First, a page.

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In Perspective: Ernst May

Ernst May

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Frankfurt – the smallest metropolis in the world, is home to impressive urban designs, such as New Frankfurt, Ernst May’s greatest achievement. A pioneer in urban planning, May championed dozens of forward-thinking suburban spaces and settlements during a time of economic and political uncertainty. When viewed in the content of his era, the 20th century architect’s contribution to the social masses, is all the more impressive. Let’s look back at the legacy of Ernst May.

In 1908, May made his first foray into the world of architecture. He moved to London and studied under the apprenticeship of Raymond Unwin. Under his guidance, May learned the lessons and principles of the ‘garden city’ movement, a method of urban planning. The training he received directly influenced May’s vision, as he integrated the ‘garden city’ concept in the New Frankfurt project. Raymond Unwin was one of the most influential architects and town planners of his time. He always strived to improve urban housing with an emphasis on gardens, something that left a clear impact on May. After finishing his studies in Munich, followed by a short stint in the military, Ernst May began working as a freelance architect.

His 1921 Breslau housing development highlights his sustained focus on multi-family housing and interest in methods of prefabrication, as well as standardisation. He wanted to design minimal, unfussy spaces with the highest efficiency. He brought this concept with him, when he was selected as the principal city planner and architect for a large-scale housing development in Frankfurt. From 1925 to 1930, May proved to be ahead of his time in his planning of New Frankfurt, as his developments of semi-independent and compact suburban communities, were ground-breaking for their time. The main reason May’s designs were so highly regarded, was due to their reflective, egalitarian properties at a time of political instability. These settlements allowed equal access to sunlight, air and communal areas, consolidating May’s vision for creating an urban space that primarily responds to the needs of its citizens.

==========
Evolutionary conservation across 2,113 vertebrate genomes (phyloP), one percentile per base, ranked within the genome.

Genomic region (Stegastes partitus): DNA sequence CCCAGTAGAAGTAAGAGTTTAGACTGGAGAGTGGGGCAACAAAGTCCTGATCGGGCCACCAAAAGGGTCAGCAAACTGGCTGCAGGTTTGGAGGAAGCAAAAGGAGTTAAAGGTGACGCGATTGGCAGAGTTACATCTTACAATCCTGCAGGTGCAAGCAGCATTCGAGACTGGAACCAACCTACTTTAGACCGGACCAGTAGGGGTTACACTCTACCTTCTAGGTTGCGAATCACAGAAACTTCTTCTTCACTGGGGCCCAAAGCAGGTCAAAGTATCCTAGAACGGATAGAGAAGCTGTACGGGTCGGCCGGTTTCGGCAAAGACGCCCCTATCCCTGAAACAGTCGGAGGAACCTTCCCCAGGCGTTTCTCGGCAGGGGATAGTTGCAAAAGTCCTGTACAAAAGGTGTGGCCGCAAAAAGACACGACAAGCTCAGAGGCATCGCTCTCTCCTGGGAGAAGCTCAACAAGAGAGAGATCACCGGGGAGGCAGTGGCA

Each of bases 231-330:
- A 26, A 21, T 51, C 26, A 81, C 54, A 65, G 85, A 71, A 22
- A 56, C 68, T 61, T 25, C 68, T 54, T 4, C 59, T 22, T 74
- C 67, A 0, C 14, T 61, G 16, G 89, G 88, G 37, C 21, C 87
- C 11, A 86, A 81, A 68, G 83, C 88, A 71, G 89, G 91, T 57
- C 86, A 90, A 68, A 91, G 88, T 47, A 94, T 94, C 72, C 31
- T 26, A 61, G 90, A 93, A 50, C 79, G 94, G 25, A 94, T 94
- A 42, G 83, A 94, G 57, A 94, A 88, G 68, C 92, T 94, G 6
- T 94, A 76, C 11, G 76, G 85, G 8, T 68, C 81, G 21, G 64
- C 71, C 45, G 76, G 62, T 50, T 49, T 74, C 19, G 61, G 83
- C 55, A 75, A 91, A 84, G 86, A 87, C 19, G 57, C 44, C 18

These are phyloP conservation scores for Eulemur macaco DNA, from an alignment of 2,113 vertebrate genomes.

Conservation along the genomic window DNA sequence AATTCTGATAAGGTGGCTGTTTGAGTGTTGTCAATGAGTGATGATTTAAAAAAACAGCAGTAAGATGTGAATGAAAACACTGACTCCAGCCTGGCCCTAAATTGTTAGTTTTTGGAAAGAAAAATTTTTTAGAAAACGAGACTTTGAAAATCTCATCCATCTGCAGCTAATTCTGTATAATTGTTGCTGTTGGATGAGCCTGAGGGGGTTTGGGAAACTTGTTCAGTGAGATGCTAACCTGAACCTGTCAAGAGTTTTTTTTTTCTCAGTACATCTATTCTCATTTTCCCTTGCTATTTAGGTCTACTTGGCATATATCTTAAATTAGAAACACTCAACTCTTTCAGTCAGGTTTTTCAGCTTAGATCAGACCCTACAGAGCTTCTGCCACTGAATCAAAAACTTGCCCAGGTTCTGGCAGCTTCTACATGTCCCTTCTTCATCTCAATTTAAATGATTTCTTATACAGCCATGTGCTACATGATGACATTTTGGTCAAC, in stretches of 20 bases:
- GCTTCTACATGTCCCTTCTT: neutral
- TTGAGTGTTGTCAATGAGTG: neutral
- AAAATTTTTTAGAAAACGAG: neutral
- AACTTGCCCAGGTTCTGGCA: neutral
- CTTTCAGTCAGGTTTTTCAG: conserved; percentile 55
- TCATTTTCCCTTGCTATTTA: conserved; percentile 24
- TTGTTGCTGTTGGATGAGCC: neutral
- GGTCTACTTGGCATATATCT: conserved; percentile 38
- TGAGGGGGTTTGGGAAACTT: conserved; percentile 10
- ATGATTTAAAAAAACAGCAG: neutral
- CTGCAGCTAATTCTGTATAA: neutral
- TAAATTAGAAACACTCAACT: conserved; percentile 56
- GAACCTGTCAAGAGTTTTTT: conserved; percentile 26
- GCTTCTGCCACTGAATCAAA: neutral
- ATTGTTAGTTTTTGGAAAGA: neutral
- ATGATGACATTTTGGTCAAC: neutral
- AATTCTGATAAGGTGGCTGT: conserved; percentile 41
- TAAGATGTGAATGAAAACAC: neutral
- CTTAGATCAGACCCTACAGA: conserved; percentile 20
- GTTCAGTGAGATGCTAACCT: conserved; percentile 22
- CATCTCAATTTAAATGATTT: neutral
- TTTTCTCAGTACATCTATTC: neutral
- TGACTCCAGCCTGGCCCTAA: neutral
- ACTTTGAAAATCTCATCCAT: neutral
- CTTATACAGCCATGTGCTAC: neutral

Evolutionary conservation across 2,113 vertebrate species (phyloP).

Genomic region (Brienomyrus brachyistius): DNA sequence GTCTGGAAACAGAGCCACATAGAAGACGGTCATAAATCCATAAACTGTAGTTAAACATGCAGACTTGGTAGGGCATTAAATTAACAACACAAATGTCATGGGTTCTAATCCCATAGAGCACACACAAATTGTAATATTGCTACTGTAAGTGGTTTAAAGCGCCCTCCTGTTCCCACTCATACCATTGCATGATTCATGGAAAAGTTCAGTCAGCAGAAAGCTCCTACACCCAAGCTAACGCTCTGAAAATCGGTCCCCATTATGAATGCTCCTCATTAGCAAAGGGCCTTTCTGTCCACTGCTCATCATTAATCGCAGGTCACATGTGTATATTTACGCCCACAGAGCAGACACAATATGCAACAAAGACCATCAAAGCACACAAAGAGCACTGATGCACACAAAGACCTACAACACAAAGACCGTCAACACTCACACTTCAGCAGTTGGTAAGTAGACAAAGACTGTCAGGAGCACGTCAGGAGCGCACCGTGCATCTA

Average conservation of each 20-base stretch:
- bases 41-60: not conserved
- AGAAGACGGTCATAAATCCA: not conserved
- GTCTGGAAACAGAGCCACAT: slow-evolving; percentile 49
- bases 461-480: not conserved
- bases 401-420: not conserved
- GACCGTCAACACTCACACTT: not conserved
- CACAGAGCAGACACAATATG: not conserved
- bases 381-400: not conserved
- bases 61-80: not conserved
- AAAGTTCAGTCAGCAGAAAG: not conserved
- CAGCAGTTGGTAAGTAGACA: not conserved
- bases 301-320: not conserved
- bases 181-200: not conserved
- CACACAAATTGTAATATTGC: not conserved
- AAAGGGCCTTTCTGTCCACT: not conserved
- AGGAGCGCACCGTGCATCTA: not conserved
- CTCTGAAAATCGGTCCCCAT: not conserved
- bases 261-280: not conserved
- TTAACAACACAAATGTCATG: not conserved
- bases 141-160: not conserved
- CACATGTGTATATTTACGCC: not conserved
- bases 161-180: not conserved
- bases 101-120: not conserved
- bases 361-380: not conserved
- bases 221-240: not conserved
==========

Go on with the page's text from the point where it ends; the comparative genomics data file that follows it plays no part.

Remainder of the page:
All May’s settlements were designed for ‘wohnkultur’, the idea of a sense of community. May planned twenty-four settlements and placed them along the Nidda Riva, to separate the older city from expansion, and to use the area for agriculture purposes. On the main project, May and his team of architects also designed various garden colonies with the aim of connecting citizens to the environment. Most of all, he envisioned New Frankfurt as a place of community, or ‘wohnkultur’.

One of May’s most idiosyncratic and strong works is the Frankfurt Kitchen. It was considered the forerunner of modern kitchens in German cities, but it wasn’t designed by Ernst May. It was designed by the first Austrian architect, Frau Gete Lihotsky, however it was overseen and commissioned by May. It was a mass-produced kitchen, designed specifically for May’s housing project.

By the time of his death in 1970, May had left a lasting impression on urban planning. May and his team had successfully provided functional housing, that boasted easy access and green spaces. His designs set the benchmark for urban development. Many of the houses have been demolished, but the estates and settlements were protected as landmarks in the late 1970s.

What Ernst May has achieved is a challenge that many cities still face today. He will always be remembered as a visionary town planner, having produced more than 5,000 building units. He also received international recognition in 1929 for his accomplishments, at the Congres International d’Archictecture Modern. A pioneering figure who believed in the transformative and cohesive powers of town planning.

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